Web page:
Did you ever think that “Scooby-Doo” would make a good live-action movie? That the “101 Dalmatians” should cavort with human, rather than hand-drawn, actors? Will the Transformers work in live action when they roll out on the big screen in 2007?
Sometimes it’s hard to picture your favorite cartoon played by real actors, which is why some fans have been scratching their heads ever since they heard that “Aeon Flux,” the early-’90s cult cartoon hit starring a thong-wearing female assassin with the flexibility of a stick of licorice, was being made into a live-action movie. Real humans don’t bend that way.
At the San Diego Comic-Con last weekend, MTV News caught up with the big-screen Aeon Flux herself, Charlize Theron, and the rest of the movie’s core team to find out whether a live-action “Aeon Flux” makes more sense on the big screen than it does on paper.
Comic-Con attendees got a chance to see a world-first trailer that showed Theron in action, doing splits on top of razor-sharp blades of grass and showing the dynamism one would expect from the cartoon assassin. The movie chronicles Aeon Flux’s one-woman attempted takedown of the corrupt leader of the last city of 24th-century Earth. With the world nearly depopulated by disease, only the city Bregna remains, sealed off from the wild and preserved in too-good-to-be-true social harmony. Aeon is assigned to investigate, assassinate and get to the bottom of things.
Theron said she reveled in playing a not-so-simple bad girl. “Her moral compass is a little off,” she said. “She’s an assassin. She kills people. And she takes responsibility for all of that. And she’s not someone who just walks the good line. And I like that conflict of somebody veering somewhat on the morally not-so-correct, politically correct side.”
The buzz among showgoers was good, but it turns out that in the early stages of making the film, even some of the “Flux” team had their doubts about whether this cartoon could work as a live-action movie.
“I was very skeptical as to why one would want to replicate the series,” said Marton Csokas, who, as Trevor Goodchild, plays Aeon’s main foe, possible love interest and the ruler of Bregna. Csokas, who hails from New Zealand, had fond memories of the original cartoon. “I loved the animated series in the first instance,” he said. That was part of my post-clubbing 3 a.m. experience many years ago.”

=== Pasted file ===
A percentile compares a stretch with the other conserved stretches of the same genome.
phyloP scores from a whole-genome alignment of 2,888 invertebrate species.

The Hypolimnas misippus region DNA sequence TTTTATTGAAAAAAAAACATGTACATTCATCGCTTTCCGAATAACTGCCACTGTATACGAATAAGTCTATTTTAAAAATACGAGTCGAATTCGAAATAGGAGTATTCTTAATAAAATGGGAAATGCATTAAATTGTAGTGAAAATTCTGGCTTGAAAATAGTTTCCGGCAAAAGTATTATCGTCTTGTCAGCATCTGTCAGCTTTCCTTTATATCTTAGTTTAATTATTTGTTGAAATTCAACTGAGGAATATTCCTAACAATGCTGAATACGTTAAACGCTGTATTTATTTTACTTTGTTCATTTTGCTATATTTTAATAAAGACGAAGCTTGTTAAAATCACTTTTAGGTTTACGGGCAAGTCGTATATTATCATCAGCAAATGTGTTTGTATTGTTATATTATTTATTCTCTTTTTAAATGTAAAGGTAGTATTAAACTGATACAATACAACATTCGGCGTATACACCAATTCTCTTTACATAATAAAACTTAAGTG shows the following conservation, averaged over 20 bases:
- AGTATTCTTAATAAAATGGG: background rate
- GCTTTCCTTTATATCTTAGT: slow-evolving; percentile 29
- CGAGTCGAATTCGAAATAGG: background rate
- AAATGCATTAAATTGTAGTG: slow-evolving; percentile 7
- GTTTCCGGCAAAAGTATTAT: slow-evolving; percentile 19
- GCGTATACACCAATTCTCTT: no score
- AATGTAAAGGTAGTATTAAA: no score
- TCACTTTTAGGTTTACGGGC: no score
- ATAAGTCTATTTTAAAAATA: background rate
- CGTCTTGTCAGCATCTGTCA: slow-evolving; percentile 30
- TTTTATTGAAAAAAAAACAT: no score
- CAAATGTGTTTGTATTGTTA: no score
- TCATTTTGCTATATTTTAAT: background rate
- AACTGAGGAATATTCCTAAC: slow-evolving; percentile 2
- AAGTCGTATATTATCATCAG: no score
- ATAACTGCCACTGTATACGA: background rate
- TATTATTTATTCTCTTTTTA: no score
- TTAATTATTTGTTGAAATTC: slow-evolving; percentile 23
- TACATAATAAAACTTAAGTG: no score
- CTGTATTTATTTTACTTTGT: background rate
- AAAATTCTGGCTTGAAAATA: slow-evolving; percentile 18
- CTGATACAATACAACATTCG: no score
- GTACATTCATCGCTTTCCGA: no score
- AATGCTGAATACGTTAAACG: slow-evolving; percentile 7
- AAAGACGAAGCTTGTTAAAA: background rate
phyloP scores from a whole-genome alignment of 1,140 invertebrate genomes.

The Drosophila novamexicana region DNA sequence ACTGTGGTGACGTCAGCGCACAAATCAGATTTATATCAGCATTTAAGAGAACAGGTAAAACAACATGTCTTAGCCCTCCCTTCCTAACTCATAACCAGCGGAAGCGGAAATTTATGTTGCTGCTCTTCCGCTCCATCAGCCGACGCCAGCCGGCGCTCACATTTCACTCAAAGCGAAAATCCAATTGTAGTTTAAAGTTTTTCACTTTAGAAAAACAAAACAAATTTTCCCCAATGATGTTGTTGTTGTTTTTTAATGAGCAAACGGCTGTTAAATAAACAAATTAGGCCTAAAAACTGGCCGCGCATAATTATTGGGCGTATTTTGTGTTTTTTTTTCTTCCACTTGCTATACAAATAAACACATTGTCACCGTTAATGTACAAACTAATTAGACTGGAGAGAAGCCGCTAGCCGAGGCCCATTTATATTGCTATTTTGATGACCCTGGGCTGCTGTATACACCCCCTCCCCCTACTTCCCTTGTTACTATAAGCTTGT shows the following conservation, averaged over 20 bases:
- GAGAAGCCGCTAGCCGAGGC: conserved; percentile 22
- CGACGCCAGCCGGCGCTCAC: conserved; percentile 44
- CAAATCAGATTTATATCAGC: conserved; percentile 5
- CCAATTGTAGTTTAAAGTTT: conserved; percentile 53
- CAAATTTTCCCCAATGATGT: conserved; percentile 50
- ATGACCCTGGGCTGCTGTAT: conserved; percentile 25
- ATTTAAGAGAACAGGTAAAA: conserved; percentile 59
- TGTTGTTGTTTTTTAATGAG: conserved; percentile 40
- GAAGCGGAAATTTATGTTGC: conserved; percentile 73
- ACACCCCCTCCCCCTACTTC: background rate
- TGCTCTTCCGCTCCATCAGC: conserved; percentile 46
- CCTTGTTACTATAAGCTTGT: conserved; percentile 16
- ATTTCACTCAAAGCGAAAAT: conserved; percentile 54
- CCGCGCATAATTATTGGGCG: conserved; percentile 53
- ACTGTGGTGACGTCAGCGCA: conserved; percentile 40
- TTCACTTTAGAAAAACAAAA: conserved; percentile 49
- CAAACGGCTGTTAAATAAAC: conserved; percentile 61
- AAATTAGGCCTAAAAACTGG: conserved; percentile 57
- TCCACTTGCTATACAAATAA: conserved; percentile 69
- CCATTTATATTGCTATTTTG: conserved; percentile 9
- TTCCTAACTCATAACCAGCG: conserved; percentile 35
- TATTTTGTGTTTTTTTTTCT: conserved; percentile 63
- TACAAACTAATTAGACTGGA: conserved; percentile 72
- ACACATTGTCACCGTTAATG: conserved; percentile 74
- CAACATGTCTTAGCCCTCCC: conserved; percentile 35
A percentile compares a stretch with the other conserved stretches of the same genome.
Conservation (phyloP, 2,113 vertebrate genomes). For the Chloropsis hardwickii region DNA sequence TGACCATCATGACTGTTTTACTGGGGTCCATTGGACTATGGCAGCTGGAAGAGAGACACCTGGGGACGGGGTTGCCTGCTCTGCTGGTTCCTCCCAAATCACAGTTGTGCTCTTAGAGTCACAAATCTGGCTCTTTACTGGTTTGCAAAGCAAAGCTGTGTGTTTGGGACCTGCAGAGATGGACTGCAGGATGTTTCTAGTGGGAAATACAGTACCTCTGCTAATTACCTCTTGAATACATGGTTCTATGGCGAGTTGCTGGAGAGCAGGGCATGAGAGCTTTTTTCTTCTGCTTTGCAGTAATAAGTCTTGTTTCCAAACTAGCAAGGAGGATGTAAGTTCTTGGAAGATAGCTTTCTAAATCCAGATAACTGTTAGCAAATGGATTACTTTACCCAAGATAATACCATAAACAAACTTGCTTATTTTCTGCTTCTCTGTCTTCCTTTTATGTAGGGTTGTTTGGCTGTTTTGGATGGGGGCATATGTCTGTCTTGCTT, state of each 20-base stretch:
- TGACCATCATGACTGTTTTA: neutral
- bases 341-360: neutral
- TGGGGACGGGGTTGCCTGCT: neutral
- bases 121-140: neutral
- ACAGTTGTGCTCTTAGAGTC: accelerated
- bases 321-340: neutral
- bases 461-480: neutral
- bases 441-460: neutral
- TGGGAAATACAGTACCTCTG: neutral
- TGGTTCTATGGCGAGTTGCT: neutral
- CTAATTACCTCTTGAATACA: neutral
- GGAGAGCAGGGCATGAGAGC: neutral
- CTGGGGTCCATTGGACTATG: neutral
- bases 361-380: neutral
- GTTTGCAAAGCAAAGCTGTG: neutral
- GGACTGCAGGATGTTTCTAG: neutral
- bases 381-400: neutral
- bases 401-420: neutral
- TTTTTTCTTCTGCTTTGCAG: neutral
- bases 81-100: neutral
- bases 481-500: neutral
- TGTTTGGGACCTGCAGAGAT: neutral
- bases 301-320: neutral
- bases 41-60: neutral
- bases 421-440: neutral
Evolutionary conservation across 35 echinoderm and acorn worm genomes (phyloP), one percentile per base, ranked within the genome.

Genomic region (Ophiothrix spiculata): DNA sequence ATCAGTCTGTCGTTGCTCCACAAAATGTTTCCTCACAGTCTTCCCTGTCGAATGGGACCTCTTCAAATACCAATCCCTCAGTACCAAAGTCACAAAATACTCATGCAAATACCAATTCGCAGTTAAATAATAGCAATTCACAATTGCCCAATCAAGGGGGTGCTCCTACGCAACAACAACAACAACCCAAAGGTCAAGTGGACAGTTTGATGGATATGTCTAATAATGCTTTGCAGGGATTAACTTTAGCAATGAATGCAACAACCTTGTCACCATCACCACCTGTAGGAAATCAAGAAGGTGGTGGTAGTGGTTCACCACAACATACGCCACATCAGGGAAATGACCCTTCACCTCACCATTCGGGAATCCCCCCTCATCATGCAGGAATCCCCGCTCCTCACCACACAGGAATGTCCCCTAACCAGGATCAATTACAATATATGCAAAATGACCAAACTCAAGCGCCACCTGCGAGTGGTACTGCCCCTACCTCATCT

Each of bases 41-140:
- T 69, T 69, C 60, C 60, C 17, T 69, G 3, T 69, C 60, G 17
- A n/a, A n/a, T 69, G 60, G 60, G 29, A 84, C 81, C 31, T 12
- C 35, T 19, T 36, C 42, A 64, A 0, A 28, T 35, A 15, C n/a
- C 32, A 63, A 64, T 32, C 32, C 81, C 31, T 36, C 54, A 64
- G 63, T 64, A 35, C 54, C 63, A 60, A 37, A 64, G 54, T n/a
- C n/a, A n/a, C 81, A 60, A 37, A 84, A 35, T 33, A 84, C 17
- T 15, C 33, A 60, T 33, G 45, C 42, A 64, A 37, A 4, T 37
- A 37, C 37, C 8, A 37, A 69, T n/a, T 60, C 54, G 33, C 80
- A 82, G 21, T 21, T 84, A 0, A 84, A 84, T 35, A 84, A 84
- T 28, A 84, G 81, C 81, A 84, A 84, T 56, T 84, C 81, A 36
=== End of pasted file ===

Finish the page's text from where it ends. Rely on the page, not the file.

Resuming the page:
Peter Chung, creator of the original “Aeon Flux” (see “Aeon Flux: Peter Chung’s Adult Entertainment”), was also in San Diego and spoke of his initial uncertainty. “I had been hoping to do an animated feature film, and it took some getting used to the idea of doing live action.”
So what sold them on the concept beyond the magnetic pull of Hollywood?
The answers in San Diego were advances in special-effects technology, a timelessness of the story’s themes of rebellion and the dynamic abilities of a certain Oscar-winning lead actress who has literally transformed her body to give Aeon Flux real flesh.
Theron — who turned herself from South African beauty to white-trash killer for “Monster,” winning an Academy Award in the process — threw herself into the role of Aeon Flux. “It took about a year of my life making this film, and I’ve never really experienced that before,” she said. The star was making her first Comic-Con appearance (see “Jack Black, Natalie Portman, Rob Zombie Animate Comic-Con” ).
To become Aeon Flux she studied the Afro-Brazilian airborne fighting style of capoeira, learned gymnastics from a member of Cirque du Soleil and did some strength training. Theron said she was “trying to be as supple as I could be, because the character was pretty agile.”
For Theron, there were still butterflies about pulling off her action-heroine leap into a science-fiction environment. “I think people know me from dramatic films,” she said. “With this it was really a brand-new world, and that was nerve-wracking to me. So that remained with me every step of the way. I now have stomach ulcers, but that’s all good.”
For all the movie’s expected emphasis on sci-fi action, Theron said the movie’s relevance to today transcends its setting. “The thing you can’t forget when dealing with something that’s futuristic is you’re still dealing with the human aspect and the human spirit,” she said. “You might think that something 400 years from now is really far away, but it’s not. And the reality of it is what’s happening socially today in our world will continue.”
“Aeon Flux” will hit theaters in December. A video game version for PlayStation 2 and Xbox is expected at the same time.
Check out everything we’ve got on “Aeon Flux.”
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